Linden (Tilia spp.), a profusely flowering temperate tree that provides bees with vital pollen and nectar, has been associated with bumble bee (Bombus spp.) mortality in Europe and North America. Bee deaths have been attributed, with inadequate evidence, to toxicity from mannose in nectar or starvation due to low nectar in late blooming linden. Here, we investigated both factors via untargeted metabolomic analyses of nectar from five T. cordata trees beneath which crawling/dead bumble bees (B. vosnesenskii) were observed, and of thoracic muscle of 28 healthy foraging and 29 crawling bees collected from linden trees on cool mornings (< 30C). Nectar contained the pyridine alkaloid trigonelline, a weak acetylcholin-esterase inhibitor, but no mannose. Principal component analysis of muscle metabolites produced distinct clustering of healthy and crawling bees, with significant differences (P<0.05) in 34 of 123 identified metabolites. Of these, TCA (Krebs) cycle intermediates were strongly represented (pathway analysis; P<0.01), suggesting that the central metabolism is affected in crawling bees. Hence, we propose the following explanation: when ambient temperature is low, bees with energy deficit are unable to maintain the thoracic temperature required for flight, and consequently fall, crawl, and ultimately, die. Energy deficit could occur when bees continue to forage on linden despite limited nectar availability either due to loyalty to a previously energy-rich source or trigonelline-triggered memory/ learning impairment, documented earlier with other alkaloids. Thus, the combination of low temperature and nectar volume, resource fidelity, and alkaloids in nectar could explain the unique phenomenon of bumble bee mortality associated with linden.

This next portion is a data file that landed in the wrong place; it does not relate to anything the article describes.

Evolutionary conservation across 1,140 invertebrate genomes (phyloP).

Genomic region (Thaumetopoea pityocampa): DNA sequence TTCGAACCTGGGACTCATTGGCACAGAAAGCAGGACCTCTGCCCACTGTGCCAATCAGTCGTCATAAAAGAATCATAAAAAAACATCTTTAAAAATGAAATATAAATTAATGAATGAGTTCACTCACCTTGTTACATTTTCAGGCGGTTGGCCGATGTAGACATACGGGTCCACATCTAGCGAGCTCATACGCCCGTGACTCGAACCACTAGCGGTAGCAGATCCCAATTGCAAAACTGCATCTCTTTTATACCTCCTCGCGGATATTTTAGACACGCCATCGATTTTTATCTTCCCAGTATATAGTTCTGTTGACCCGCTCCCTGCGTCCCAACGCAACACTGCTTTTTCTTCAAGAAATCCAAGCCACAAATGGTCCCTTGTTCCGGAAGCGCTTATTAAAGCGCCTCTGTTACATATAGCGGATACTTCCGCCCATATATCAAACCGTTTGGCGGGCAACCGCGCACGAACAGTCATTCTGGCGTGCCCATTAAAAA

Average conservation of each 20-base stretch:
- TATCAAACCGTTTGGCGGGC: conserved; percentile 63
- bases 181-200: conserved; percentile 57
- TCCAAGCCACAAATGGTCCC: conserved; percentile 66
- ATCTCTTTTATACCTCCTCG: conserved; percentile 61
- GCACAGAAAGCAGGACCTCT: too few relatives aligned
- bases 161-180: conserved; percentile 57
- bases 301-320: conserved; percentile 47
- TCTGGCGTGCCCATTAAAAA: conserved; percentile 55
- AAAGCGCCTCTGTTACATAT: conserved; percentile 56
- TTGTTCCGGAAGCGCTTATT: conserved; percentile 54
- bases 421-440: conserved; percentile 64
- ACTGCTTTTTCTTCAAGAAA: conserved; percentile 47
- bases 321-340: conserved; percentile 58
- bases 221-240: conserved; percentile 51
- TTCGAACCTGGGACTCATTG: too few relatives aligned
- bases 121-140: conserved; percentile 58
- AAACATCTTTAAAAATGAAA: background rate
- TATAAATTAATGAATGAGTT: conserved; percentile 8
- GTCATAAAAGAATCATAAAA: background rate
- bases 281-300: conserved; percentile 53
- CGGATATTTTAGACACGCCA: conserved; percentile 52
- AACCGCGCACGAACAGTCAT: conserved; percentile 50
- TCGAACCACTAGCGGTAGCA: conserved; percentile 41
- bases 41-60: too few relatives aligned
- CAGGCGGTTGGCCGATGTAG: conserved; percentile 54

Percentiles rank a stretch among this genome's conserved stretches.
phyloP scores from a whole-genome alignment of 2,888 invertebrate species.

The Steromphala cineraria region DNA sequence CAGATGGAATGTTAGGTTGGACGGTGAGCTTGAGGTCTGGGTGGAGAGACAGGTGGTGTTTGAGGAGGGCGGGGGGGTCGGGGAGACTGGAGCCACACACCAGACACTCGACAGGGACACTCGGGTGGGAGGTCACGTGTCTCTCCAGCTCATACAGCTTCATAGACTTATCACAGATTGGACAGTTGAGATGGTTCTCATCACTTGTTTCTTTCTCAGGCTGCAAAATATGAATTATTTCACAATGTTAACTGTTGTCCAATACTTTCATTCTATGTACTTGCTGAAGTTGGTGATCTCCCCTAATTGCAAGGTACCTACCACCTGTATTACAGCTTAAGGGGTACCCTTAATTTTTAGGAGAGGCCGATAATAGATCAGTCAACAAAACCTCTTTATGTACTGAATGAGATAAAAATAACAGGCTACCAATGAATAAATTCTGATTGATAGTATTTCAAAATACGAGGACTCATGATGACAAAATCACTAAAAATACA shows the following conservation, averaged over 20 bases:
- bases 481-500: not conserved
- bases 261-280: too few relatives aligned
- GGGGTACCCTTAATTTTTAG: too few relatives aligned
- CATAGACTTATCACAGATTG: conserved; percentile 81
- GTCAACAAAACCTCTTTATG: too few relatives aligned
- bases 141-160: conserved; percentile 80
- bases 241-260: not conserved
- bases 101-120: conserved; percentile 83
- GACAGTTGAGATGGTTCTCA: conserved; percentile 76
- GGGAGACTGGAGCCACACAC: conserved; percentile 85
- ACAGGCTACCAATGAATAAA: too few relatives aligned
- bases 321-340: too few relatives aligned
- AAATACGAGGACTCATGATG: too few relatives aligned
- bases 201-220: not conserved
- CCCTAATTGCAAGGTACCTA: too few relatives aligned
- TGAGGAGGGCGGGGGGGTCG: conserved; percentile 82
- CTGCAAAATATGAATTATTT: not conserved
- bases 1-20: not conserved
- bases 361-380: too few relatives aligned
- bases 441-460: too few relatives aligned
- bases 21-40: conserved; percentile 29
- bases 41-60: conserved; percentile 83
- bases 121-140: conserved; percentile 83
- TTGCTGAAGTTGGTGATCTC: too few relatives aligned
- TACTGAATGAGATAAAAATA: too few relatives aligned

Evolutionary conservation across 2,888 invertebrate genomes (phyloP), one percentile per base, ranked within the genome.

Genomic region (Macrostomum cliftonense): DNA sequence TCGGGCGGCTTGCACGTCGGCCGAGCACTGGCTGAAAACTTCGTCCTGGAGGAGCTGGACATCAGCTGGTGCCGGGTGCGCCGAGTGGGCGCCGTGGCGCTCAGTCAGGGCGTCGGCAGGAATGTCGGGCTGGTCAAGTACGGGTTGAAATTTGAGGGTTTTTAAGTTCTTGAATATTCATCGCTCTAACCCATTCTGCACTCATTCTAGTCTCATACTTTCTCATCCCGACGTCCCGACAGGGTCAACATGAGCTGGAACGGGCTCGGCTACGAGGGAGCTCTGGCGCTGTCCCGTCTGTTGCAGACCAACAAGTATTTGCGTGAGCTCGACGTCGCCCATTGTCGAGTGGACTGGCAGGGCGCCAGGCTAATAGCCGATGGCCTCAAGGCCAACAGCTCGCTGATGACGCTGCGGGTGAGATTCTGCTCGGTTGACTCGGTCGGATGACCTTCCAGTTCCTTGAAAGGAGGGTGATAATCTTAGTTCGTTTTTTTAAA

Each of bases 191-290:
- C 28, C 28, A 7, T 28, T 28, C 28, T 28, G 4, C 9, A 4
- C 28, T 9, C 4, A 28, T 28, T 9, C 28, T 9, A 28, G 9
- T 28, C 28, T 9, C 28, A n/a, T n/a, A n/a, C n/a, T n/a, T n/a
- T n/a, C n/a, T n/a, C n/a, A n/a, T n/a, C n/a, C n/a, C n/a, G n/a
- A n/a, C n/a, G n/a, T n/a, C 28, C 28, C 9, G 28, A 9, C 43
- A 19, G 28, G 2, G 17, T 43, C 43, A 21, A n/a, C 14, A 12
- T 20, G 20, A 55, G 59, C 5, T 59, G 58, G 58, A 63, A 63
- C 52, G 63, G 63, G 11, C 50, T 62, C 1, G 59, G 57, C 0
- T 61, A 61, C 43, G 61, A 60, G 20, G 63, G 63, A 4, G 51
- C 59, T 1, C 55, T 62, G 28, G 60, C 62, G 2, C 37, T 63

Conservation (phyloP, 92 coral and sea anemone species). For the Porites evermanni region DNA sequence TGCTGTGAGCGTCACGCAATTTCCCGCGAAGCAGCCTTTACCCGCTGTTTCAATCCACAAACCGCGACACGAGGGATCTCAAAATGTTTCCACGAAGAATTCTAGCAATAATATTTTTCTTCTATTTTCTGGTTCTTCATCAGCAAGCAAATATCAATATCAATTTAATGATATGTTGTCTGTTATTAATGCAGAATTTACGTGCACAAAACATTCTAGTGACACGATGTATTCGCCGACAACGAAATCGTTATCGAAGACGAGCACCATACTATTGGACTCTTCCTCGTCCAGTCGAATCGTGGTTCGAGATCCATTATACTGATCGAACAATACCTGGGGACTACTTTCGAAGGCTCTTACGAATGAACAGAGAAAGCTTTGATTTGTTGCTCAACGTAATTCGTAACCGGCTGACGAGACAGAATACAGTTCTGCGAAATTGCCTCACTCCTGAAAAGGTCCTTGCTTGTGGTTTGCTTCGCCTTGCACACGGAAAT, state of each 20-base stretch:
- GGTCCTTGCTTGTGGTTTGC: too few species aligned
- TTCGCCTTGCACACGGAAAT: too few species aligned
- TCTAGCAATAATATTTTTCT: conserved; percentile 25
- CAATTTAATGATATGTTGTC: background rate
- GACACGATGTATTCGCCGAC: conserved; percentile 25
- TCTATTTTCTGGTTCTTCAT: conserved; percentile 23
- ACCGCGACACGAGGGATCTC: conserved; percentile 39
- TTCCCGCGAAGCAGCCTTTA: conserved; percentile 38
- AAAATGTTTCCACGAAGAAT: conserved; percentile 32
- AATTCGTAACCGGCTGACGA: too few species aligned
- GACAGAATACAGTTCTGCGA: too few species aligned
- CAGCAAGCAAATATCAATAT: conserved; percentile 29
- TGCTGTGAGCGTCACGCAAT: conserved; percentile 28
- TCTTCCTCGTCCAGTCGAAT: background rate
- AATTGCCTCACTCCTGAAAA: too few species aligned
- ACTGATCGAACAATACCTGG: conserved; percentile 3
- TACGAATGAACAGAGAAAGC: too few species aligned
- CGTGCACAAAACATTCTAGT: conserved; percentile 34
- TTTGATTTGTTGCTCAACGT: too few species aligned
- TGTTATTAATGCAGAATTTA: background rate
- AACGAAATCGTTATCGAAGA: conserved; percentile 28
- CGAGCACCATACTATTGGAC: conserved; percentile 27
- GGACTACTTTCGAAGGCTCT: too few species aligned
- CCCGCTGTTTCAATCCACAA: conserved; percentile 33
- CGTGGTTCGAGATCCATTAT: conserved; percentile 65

PubMed: MeSH publication types
- Journal Article
- Research Support, N.I.H., Extramural
- Research Support, Non-U.S. Gov't
- Research Support, U.S. Gov't, Non-P.H.S.